I haven't read EG in going on two years, though, so I may be pulling that theory from you know where and it may not make much sense to anyone but me. It may also be hard to accept if you've read the Speaker books because they certainly seemed to have a hard time thinking in any linear sort of way.
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Postby neo-dragon » Thu Mar 18, 2010 4:48 pm

Also, I don't see how spreading out the queens would have helped. The bugger homeworld had a MASSIVE defensive force around it. If the human fleet could breach their defenses there (which of course they did, in the only way they could) the queens wouldn't have been safe anywhere except quietly hidden away someplace, which is how they managed to survive. Remember that each of their colonies had already fallen by the time the homeworld was attacked, so if the queens had been spread among the colonies they would have died or been taken prisoner anyway.

btw,
How did the I.F. know where all the bugger colonies were located?
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Postby Gravity Defier » Thu Mar 18, 2010 5:02 pm

Also, I don't see how spreading out the queens would have helped. The bugger homeworld had a MASSIVE defensive force around it. If the human fleet could breach their defenses there (which of course they did, in the only way they could) the queens wouldn't have been safe anywhere except quietly hidden away someplace, which is how they managed to survive. Remember that each of their colonies had already fallen by the time the homeworld was attacked, so if the queens had been spread among the colonies they would have died or been taken prisoner anyway.
That's basically what I was trying to get at, only I suppose I didn't remember the detail about all the colonies having been disposed of by the final battle.

Does EG say that they were? No, don't answer. I'll be re-reading here soon. My memory, as it stands, is leading me to believe the IF fought along basically whatever colonies lay in their path on the way to the homeworld, with the assumption that they (buggers) spread out in many directions and not just towards Earth, dying in the end only because the queens were all taken out.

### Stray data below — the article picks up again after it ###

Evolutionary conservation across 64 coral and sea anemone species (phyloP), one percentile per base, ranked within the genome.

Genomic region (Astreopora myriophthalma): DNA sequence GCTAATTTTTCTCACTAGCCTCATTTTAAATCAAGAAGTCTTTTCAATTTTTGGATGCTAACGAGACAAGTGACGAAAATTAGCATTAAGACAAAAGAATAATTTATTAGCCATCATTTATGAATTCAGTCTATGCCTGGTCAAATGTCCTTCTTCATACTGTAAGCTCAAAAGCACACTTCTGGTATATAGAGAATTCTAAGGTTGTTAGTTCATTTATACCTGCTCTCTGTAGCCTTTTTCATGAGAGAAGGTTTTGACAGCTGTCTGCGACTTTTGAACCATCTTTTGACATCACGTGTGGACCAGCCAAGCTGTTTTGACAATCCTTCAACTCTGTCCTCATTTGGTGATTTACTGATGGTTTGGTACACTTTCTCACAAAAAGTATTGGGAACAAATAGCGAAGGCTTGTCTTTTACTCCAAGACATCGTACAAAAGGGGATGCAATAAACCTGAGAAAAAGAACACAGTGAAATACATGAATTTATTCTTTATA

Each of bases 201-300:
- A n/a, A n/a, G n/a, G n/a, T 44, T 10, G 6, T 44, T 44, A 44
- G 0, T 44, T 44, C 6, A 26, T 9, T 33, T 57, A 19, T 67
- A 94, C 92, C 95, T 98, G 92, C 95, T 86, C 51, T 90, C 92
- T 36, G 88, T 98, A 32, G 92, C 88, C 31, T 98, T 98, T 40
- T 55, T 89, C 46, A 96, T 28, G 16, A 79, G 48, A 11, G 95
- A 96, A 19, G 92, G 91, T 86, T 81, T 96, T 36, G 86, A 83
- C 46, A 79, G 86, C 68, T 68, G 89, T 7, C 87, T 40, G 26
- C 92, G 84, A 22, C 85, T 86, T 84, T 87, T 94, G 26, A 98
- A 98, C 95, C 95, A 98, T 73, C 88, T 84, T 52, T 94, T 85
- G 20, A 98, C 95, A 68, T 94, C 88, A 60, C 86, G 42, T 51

(This is why I space out my re-reads. Give me long enough and I'll forget details and maintain the very basics + the emotions I felt while reading it.)
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Postby neo-dragon » Thu Mar 18, 2010 5:14 pm

You're probably right that not all of the colonies were already wiped out. It makes more sense. It's been a couple of years since I last read it as well. But the point remains that if the humans could take out the homeworld then the remaining colonies probably wouldn't have been a problem. So at most, the buggers putting all their eggs in one basket just saved the I.F. a long mop-up campaign.

That goes along with the sentiment which I believe was expressed by the last hive queen, that they didn't want to die, but they knew that it was inevitable.
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Postby Gravity Defier » Thu Mar 18, 2010 5:20 pm

That goes along with the sentiment which I believe was expressed by the last hive queen, that they didn't want to die, but they knew that it was inevitable.
And in a long-winded, apparently unclear way, that is the point I was driving at up there. Humans wouldn't let the buggers outrun them, the buggers didn't want to be exterminated and humans weren't going to change their mind about the buggers being Evil without a fresh start and lots of time (which the humans weren't going to willingly give-they had to be tricked into it). This way, buggers got to start over, human lives weren't lost on the scale they would have been if the buggers put up more of a fight, and the humans got a few thousand years of easy breathing.
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Postby neo-dragon » Thu Mar 18, 2010 6:05 pm

Nah, what you said was clear. I was just being redundant. :)
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Postby blueblueblue » Thu Mar 18, 2010 10:36 pm